The diplomatic spat over Ukraine flared up again this week with the US, UK and France accusing Russia of responding to Western sanctions by threatening more economic pressure. It is clear that while there has been progress in trade relations between the two countries, they have a long way to go before trust can be restored.,
The “why is russia so big” is a response to Moscow’s Ukraine Demands Shows Gulf Between Russia and West. The article talks about the differences in opinion between Russia and the west.
MOSCOW— Details of two harshly written letters provided to Moscow last week, revealing the US and NATO rejected the Kremlin’s requests and instead placed the tension on Russian President Vladimir Putin, revealed the difference between Russia and the West on the future of Ukraine and security in Europe.
With tens of thousands of Russian soldiers stationed on Ukraine’s borders, Mr. Putin wanted formal assurances that the North Atlantic Treaty Organization would not extend east to reach the nation and would stop sending more troops to former Soviet republics. As the months-long impasse continues, Putin has framed his demands as “fundamental security problems for Russia.”
In a pair of hand-delivered letters to the Kremlin on Jan. 26 and published by a Spanish newspaper, the US and NATO emphatically rejected the Russian leader’s stance, aggravating Mr. Putin.
According to copies of answers and associated attachments provided in El Pais and verified as legitimate by a European Union official, “we strongly believe that tensions and differences be handled by conversation and diplomacy, not the threat of the use of force.” “In light of Russia’s significant, unprovoked, and unjustifiable military buildup in and around Ukraine and Belarus, we urge Russia to de-escalate the situation in a verifiable, timely, and long-term way.”
The US also said that it “remains committed to NATO’s Open Door Policy,” but that it is open to continue talks with Russia “in good faith and with the objective of enhancing Euro-Atlantic security.”
In its official answer to Moscow provided last week, NATO and the US failed to satisfy Russia’s requests for legally enforceable security assurances, according to Russian President Vladimir Putin. Yuri Kochetkov/AFP/Getty Images/Yuri Kochetkov/AFP/Getty Images/Yuri Kochetkov/AFP/G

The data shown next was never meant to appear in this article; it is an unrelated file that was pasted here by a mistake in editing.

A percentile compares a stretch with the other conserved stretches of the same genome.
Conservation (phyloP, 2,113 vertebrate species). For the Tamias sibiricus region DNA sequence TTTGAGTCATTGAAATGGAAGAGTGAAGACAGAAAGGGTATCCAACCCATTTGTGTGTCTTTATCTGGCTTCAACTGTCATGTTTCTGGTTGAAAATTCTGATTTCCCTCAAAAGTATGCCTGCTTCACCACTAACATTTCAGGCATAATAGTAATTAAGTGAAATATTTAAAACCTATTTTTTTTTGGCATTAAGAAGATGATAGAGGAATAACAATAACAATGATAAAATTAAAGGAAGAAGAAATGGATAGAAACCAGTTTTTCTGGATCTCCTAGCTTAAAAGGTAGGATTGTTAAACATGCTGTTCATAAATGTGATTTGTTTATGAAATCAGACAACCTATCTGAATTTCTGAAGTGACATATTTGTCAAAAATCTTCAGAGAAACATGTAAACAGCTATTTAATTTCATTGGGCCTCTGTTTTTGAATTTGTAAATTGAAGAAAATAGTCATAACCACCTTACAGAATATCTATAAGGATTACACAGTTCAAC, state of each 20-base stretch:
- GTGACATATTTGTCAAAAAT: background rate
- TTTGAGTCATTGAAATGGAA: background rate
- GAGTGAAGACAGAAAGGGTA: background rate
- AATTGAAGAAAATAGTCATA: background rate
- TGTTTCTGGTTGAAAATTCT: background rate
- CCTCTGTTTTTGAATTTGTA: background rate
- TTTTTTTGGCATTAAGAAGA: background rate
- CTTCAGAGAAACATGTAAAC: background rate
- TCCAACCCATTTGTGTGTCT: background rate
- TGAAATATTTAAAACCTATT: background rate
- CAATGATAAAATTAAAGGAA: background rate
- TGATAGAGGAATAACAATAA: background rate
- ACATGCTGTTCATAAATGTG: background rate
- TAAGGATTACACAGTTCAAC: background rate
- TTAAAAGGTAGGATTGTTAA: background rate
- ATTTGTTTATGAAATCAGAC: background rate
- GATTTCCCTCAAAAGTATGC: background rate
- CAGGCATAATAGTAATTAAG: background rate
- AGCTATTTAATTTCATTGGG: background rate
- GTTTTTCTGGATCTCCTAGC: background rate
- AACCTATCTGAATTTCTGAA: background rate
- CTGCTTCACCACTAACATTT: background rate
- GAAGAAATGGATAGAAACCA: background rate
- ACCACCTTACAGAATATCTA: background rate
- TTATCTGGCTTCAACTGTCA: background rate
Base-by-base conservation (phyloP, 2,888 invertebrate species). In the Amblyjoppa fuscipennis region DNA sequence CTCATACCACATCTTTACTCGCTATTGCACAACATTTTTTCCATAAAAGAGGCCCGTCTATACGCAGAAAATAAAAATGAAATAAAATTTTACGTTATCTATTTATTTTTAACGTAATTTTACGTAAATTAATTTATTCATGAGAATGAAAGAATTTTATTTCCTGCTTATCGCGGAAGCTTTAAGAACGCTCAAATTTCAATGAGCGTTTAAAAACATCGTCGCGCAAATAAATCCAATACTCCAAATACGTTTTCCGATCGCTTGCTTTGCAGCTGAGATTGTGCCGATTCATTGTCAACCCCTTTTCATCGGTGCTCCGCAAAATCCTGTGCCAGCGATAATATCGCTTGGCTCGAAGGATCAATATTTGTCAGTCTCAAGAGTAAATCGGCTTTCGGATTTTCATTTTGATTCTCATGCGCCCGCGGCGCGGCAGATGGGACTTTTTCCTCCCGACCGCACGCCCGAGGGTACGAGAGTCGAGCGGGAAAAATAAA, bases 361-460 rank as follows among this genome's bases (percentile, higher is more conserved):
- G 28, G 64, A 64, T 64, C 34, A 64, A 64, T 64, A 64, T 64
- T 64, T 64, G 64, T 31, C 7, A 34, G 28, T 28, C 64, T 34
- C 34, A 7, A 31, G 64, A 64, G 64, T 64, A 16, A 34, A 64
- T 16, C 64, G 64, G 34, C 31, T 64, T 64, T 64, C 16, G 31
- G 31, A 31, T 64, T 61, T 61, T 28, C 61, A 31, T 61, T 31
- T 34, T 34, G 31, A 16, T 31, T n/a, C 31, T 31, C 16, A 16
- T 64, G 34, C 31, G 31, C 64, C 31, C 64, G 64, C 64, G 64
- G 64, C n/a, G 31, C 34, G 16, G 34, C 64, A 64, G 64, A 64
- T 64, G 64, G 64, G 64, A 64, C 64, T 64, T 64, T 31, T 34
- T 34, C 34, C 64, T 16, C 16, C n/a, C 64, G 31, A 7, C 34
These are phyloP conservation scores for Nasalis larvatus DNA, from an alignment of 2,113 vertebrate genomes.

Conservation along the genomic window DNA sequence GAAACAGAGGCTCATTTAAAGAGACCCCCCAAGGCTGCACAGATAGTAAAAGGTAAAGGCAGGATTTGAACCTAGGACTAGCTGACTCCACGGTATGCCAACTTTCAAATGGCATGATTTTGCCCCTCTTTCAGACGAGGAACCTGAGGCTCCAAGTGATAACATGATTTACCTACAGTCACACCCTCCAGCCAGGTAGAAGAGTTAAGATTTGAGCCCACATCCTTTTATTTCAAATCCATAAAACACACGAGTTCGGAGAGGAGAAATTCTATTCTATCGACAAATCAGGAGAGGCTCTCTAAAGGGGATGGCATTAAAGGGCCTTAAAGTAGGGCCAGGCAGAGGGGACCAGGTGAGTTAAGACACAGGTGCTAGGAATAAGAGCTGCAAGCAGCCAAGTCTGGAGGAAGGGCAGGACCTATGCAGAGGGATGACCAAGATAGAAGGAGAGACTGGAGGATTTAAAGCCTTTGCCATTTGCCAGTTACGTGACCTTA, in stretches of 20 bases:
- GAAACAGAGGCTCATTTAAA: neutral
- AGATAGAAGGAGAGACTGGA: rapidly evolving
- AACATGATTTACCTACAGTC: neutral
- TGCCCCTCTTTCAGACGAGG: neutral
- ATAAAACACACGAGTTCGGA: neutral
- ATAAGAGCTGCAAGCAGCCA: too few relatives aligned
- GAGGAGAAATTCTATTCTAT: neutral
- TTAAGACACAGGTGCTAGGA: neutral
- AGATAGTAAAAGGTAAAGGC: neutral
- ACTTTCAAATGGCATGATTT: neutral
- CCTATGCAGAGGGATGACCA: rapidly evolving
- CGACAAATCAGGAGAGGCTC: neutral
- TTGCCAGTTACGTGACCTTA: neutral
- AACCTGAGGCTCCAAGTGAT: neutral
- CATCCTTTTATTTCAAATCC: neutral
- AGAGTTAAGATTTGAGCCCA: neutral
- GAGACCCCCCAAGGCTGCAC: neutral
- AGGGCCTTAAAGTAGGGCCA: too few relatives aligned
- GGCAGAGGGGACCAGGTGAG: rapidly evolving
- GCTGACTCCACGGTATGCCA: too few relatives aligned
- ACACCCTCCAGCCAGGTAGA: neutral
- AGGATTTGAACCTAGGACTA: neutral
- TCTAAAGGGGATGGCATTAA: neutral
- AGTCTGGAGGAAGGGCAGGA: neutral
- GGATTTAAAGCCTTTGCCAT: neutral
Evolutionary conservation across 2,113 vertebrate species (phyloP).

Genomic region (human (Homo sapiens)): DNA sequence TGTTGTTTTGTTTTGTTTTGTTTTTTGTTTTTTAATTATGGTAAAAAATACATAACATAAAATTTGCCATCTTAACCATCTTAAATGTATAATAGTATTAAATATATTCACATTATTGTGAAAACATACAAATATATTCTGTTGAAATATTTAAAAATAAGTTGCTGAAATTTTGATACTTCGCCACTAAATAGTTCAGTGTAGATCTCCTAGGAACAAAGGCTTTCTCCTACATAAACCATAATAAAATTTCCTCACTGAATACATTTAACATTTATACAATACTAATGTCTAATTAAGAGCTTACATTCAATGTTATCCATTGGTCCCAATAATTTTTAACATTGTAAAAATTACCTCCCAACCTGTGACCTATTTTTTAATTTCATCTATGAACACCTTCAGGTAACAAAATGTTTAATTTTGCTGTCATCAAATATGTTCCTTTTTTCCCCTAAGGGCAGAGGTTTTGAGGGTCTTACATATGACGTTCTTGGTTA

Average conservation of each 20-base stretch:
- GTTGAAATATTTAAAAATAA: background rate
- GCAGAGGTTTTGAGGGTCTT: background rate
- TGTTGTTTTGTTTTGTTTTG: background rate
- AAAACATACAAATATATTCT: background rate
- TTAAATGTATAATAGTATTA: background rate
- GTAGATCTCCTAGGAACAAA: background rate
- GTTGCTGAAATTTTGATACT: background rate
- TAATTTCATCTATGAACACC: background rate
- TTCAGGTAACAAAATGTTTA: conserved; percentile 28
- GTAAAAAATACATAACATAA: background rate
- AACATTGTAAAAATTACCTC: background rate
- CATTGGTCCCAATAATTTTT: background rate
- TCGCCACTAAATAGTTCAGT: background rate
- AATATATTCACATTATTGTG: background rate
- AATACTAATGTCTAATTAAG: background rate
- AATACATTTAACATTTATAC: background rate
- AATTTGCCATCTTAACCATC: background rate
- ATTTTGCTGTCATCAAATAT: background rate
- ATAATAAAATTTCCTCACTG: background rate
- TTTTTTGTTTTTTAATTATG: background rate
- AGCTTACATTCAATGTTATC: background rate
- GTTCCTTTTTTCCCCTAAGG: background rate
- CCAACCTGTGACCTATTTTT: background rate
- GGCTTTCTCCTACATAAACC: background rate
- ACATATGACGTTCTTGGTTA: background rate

For weeks, Washington has been warning that Russia’s mobilization of troops near the Ukrainian border is likely the start of an invasion, eight years after Moscow’s previous incursion in 2014, when it invaded Crimea and sparked a separatist rebellion in eastern Ukraine. Russia has denied that it aims to take over Ukraine, instead claiming that the military buildup is in reaction to a danger presented by NATO soldiers deployed along Russia’s western borders.
Between the two sides, there is still little common ground.
The US stated in its letter to Russia that NATO posed no danger to Russia and accused Moscow of betraying “the trust at the heart of our collaboration” and violating “basic principles of the global and Euro-Atlantic security architecture.” In the event of a confrontation, Washington has planned a series of punishing penalties it would implement if Russia encroaches on Ukraine, increased military aid supplies to Kyiv, and deployed hundreds of troops to protect NATO’s eastern flank.
On Tuesday, Mr. Putin said that the United States and its European allies had “essentially disregarded” Moscow’s requests. Following a meeting with Hungary’s Prime Minister Viktor Orban, Mr. Putin told reporters at a Kremlin news conference on Tuesday, “We didn’t see an appropriate answer to our fundamental concerns.”